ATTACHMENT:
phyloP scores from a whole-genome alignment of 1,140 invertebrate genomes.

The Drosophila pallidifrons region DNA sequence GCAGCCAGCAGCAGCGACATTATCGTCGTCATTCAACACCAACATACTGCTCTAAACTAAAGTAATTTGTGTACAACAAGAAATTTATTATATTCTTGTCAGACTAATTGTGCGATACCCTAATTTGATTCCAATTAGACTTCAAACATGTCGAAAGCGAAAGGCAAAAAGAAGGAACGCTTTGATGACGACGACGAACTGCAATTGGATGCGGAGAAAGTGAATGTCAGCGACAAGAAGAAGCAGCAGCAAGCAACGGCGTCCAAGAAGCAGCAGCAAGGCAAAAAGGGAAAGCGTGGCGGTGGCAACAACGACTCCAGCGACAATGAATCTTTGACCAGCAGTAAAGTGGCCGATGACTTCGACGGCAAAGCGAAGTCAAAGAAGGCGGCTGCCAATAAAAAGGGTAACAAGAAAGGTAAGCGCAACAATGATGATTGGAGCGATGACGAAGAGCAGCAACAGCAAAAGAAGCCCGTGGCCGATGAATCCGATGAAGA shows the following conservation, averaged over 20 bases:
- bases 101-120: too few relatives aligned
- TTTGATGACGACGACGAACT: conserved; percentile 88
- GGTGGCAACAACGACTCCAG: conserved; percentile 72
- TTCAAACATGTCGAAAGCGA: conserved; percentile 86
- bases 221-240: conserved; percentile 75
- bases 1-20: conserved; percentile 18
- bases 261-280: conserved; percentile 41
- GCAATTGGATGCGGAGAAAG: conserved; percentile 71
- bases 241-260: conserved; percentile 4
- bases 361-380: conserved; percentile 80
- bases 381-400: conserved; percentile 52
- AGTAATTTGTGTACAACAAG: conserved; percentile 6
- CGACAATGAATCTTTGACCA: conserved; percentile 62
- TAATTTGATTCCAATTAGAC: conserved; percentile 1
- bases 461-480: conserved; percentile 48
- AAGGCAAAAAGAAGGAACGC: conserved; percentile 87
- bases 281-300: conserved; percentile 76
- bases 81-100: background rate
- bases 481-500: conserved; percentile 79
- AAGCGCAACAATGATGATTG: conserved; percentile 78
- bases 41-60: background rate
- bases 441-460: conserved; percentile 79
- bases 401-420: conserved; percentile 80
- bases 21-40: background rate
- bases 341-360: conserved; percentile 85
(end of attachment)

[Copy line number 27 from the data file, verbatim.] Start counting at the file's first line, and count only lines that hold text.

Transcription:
- bases 341-360: conserved; percentile 85